I have been a little surprised to learn over the past couple of years that there are still generative syntacticians who think a system without Late Insertion is viable. Most notably, Chris Collins and Richie Kayne have recently put forth a radical proposal that aims to dispense with sui generis morphological operations,For whatever my opinion is worth, the goal of eliminating sui generis morphological operations seems like a laudable one to me. Whether it is in fact a viable goal is a different matter, one which I … Continue reading but also, crucially, rejects Late Insertion.
With that in mind, I would like to present you with what I honestly think is the shortest argument ever presented in favor of Late Insertion (in this case, on the PF side, i.e., Late Insertion of phonological content).
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Preminger 2014 shows that checking-based theories of agreement are untenable, and only valuation-based theories are adequate. In valuation-based theories, the featural content of an agreement node cannot be determined prior to the syntactic derivation, and ipso facto, its form cannot, either.
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That’s it. That’s the argument.
ETA: I’m not expecting anyone to buy the conclusions of Preminger 2014 simply because I assert them to be true – later in this post, I link to a short paper that provides a highly abridged version of the relevant part of the book; please do inspect both the paper and the book for yourself! But note: there are no “short” arguments if every new argument needs to include the already-published arguments it builds upon. 😁
I’ll give a slightly elaborated rendition of the same argument below, but the basic contours remain the same: a result concerning agreement theory which, to my knowledge, has never been seriously challenged, entails that morpho-phonological form cannot be determined prior to the syntactic derivation.
(This is far from the only argument in favor of Late Insertion. Nor is Late Insertion restricted to morpho-phonological content; it applies equally to semantic content, as well. But the current argument is of a different kind than what is usually given, certainly for Late Insertion on the PF side.)
Okay, so, here’s the argument in slightly more detail. Broadly speaking, there are two main approaches out there to the syntax of agreement. The first, checking, is a “generate-and-filter” architecture, wherein syntax is in principle able to generate agreement nodes and noun phrases with absolutely any features; and the role of syntactic agreement is to check (i.e., verify, validate) that the respective sets of features stand in the right kind of correspondence (e.g. that the features that Infl was generated with match the features of the closest c-commanded DP, if there is one).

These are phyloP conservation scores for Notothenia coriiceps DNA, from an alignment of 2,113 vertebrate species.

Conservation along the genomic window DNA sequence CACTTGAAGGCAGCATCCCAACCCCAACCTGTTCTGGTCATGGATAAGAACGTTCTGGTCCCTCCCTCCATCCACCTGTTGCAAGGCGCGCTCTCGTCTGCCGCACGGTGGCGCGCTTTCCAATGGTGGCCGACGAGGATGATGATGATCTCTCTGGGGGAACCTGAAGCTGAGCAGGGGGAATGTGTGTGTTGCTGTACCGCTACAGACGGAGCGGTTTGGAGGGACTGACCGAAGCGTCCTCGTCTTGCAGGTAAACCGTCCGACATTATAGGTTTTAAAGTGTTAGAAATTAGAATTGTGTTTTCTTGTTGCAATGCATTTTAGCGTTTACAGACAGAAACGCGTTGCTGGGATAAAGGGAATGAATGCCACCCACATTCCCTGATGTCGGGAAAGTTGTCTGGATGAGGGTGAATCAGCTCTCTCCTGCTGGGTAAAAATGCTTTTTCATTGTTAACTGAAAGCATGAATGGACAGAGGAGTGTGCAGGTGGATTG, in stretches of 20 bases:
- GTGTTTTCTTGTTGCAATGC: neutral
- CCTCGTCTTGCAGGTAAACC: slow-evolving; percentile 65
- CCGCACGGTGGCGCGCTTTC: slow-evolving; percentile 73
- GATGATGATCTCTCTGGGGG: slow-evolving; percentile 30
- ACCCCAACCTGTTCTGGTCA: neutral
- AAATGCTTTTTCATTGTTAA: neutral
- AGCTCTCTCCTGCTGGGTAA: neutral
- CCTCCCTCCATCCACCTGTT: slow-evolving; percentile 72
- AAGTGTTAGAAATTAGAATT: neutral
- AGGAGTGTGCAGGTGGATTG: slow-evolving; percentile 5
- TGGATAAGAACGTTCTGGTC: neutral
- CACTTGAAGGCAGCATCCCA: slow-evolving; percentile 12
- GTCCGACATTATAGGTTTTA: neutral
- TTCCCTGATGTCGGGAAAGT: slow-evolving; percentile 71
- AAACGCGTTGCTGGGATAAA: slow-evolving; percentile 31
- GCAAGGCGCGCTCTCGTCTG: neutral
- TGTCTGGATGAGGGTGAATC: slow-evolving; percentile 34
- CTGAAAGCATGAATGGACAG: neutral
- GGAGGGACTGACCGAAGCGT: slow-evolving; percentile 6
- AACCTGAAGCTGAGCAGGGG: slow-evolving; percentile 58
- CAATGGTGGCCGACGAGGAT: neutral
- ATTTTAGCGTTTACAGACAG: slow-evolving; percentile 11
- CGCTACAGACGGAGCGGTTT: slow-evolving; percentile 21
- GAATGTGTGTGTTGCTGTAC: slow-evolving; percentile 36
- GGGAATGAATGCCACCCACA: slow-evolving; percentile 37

The second approach is valuation, wherein agreement nodes are base-generated with no features at all (and instead, simply bear a diacritic that says “Find me a feature value!”, or more simply stated, “Probe!”), and they acquire their feature values derivationally. On this approach, a node like Infl would be born with no phi-features at all, and would acquire them in the course of the derivation by probing for the closest DP in its c-command domain.
Now, with respect to the question at hand, it should be obvious that Late Insertion is literally unavoidable on a valuation-based view. A theory without Late Insertion holds that the form of individual terminals is fixed from the start of the derivation. But agreement nodes bearing different features often (or always) differ in their forms. (E.g., an Infl node bearing “2nd person plural” features will have a different form than an Infl node bearing “3rd person singular” features.) The only way to accomplish this without Late Insertion is to adopt a checking-based theory, where agreement nodes are base-generated with both their formal features and their (corresponding) forms, and syntactic agreement serves to merely validate that the featural content of the agreement nodes chosen in a particular derivation matches the feature content of the corresponding noun phrase(s).
So far so good; but as it turns out, only valuation-based theories of agreement are viable. Checking-based theories simply don’t work. This is argued in detail in Preminger 2014 (but don’t worry, my 2018 paper provides a handy cheat sheet for the argument).
And since there is no adequate checking-based theory of agreement, there is also no adequate theory of grammar without Late Insertion of phonological content. Full stop.
This post was prompted by a recent discussion with Stefan Keine, and I honestly doubt I would have realized any of this without that discussion. Stefan should not be held responsible for what I say here, though.
|1.↩||For whatever my opinion is worth, the goal of eliminating sui generis morphological operations seems like a laudable one to me. Whether it is in fact a viable goal is a different matter, one which I will leave unexamined here.|